Scientist Dr. Jared Leadbetter rinsed a glass jar of pink manganese in the sink. Then he left it there to soak.
Ten weeks pass. Dr. Leadbetter returns to his California lab. He has two questions. “What is that dark stuff coating my jar . . . and who ate my manganese?”
Manganese is a hard metal that exists all over in Earth’s crust and surface. People use it to make steel and glass and strengthen the aluminum in soda cans. God designed animals and humans to carry trace amounts of manganese in their bodies to help bones develop and wounds heal. So manganese is nothing unusual or new. But a microbial creature that eats manganese for breakfast? That’s totally strange!
Researchers confirmed that the hard, dark metal in Dr. Leadbetter’s jar was oxidized manganese. Leadbetter thought fast—and decided not to wash the jar’s water down the sink. He kept the manganese-hungry culprits—tap water bacteria—trapped inside. Dr. Leadbetter and another scientist, Hang Yu, studied and named the novel creatures. Now Leadbetter and Yu are introducing the first bacteria ever known to get energy from manganese: Candidatus Manganitrophus noduliformans and Ramlibacter lithotrophicus.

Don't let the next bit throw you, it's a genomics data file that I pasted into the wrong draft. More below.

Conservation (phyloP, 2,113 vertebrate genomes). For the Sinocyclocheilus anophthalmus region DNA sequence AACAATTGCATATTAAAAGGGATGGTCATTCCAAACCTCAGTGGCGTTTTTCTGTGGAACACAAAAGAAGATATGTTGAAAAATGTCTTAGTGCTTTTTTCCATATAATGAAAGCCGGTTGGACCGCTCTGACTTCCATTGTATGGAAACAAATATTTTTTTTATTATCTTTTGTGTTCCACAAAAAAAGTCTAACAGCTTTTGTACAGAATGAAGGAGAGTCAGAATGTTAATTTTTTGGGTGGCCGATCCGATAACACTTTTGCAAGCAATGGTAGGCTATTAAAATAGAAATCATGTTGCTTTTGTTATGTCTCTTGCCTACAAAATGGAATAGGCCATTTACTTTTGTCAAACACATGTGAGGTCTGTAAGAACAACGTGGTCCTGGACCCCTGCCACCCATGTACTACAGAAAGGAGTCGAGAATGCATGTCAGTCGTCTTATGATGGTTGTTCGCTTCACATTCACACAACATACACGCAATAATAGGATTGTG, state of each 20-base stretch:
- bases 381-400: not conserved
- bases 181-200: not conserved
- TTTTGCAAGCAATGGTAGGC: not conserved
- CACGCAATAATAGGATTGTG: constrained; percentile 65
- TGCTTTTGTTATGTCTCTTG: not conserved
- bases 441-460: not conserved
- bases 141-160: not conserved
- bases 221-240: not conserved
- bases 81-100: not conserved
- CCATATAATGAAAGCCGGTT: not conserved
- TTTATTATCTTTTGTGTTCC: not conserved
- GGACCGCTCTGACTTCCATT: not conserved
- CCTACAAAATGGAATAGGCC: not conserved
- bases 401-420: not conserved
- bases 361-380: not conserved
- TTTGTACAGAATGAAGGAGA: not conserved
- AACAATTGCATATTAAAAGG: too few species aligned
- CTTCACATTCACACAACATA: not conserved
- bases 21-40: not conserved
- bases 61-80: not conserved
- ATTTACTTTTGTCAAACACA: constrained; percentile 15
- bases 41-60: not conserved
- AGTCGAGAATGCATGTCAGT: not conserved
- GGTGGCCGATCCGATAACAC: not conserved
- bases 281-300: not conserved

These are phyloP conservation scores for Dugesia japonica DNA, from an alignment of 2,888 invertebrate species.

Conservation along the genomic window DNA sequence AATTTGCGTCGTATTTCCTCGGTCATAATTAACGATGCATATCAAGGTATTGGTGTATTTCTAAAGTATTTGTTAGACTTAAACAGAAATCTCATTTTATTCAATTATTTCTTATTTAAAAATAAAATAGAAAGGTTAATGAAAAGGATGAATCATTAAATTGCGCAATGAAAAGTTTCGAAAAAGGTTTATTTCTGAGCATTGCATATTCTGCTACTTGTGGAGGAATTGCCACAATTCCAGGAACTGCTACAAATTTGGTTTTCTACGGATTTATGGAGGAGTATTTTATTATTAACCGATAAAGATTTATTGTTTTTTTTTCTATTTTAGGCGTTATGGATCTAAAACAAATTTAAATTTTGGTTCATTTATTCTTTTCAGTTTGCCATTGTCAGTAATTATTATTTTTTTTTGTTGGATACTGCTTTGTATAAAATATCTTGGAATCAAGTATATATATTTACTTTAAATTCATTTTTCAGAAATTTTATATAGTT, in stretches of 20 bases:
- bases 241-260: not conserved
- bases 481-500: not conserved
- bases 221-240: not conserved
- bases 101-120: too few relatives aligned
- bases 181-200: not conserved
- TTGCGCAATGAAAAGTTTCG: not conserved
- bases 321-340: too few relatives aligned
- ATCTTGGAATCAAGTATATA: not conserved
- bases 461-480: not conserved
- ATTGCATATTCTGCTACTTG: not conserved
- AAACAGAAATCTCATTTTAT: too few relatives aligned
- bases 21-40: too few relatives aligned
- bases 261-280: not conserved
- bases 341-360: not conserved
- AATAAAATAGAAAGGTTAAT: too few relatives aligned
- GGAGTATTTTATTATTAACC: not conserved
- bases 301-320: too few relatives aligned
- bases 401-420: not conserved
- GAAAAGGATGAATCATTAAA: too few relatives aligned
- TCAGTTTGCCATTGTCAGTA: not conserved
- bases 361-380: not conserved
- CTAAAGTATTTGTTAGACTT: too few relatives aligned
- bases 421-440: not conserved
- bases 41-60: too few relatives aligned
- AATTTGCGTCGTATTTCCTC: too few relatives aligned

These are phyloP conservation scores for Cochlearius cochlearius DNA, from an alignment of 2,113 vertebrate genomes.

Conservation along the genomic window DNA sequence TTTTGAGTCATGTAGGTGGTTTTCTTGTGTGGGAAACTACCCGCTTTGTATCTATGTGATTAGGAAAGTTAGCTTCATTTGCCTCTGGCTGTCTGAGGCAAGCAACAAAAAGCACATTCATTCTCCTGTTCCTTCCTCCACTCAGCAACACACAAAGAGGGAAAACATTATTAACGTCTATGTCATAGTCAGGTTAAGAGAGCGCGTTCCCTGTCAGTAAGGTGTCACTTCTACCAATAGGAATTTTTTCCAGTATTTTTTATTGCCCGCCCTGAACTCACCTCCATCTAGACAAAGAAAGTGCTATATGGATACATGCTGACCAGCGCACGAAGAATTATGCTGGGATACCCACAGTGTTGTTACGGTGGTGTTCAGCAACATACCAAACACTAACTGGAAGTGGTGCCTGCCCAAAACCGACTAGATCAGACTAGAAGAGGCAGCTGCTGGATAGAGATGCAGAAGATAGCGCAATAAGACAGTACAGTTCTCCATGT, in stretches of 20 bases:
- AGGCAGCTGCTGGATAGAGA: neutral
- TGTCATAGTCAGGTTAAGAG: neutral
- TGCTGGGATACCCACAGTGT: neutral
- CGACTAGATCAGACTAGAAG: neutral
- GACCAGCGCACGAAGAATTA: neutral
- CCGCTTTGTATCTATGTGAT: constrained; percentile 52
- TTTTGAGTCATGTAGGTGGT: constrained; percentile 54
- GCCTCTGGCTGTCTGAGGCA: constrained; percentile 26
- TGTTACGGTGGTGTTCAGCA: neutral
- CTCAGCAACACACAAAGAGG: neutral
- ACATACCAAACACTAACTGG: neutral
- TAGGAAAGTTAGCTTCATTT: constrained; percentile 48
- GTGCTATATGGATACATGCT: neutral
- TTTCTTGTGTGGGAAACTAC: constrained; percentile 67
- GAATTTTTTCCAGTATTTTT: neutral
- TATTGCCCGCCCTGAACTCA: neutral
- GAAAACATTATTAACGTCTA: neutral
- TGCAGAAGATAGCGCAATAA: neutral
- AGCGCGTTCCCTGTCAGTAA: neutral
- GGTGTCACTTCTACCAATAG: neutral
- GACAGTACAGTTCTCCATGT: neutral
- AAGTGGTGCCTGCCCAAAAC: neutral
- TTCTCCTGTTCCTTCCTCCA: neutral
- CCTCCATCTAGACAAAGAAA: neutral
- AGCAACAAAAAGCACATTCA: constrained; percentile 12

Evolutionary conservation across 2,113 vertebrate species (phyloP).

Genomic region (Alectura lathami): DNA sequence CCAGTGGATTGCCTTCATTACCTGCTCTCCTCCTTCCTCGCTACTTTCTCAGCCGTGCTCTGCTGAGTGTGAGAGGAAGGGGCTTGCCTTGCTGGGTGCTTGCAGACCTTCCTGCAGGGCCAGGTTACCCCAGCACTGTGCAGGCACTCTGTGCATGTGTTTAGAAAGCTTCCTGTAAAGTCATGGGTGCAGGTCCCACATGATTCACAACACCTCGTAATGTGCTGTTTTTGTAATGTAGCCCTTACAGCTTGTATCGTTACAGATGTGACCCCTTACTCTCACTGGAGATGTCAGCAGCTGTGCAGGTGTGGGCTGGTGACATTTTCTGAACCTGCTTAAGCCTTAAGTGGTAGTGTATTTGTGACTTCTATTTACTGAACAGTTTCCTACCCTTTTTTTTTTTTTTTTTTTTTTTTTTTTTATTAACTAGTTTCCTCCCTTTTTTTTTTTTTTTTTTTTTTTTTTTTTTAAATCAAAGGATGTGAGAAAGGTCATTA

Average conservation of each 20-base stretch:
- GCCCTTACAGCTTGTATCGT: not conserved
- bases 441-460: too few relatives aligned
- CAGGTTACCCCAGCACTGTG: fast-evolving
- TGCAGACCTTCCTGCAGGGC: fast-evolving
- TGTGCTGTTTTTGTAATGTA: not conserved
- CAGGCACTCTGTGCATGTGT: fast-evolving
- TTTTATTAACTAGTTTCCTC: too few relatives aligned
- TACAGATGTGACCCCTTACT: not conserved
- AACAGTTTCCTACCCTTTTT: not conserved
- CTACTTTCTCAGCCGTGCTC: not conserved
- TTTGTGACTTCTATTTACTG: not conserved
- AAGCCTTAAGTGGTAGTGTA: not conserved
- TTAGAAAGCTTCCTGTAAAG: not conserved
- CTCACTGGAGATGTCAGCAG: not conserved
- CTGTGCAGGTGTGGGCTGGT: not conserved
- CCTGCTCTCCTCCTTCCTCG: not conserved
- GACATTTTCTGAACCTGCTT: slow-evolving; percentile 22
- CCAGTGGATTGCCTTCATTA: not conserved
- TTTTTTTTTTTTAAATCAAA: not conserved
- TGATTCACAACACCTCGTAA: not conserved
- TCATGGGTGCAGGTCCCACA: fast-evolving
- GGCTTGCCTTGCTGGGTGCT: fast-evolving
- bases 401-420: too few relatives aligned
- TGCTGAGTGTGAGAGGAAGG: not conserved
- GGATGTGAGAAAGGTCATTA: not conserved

The discovery could help solve some mysteries. More bacteria like these live in groundwater. Water systems often become clogged by manganese oxides—a problem the newfound bacteria may get the blame for. Another manganese head-scratcher the scientists present: Grapefruit-sized manganese oxide balls roll around the ocean floor. Perhaps these bacteria form them.
The manganese-munching bacteria are doing the work of decomposers—creatures that break down matter into new forms. Plants and animals die every day . . . but they don’t pile up. Decomposers break them down. Fungi, bacteria, earthworms, and insects all eat waste. These decomposers turn garbage into new, clean soil. In turn, decomposers get their recompense: energy. Once their work is done, energy can pass to other creatures in an ecosystem.
Jesus was talking about decomposers when He urged, “Do not lay up for yourselves treasures on Earth, where moth and rust destroy.” (Matthew 6:19). Nothing in this world lasts forever. Beloved homes and possessions wear away. And yet our perfectly wise God made these destroyers recyclers too. Jesus promises to one day make all things new. But He has already started. Even now, many organisms and microorganisms are at work turning old into new.
Scientists have wondered for more than 100 years if manganese-eating bacteria might exist, and now they have found them by accident. Is there a lesson here? How about . . . Sometimes it pays to leave the dishes in the sink!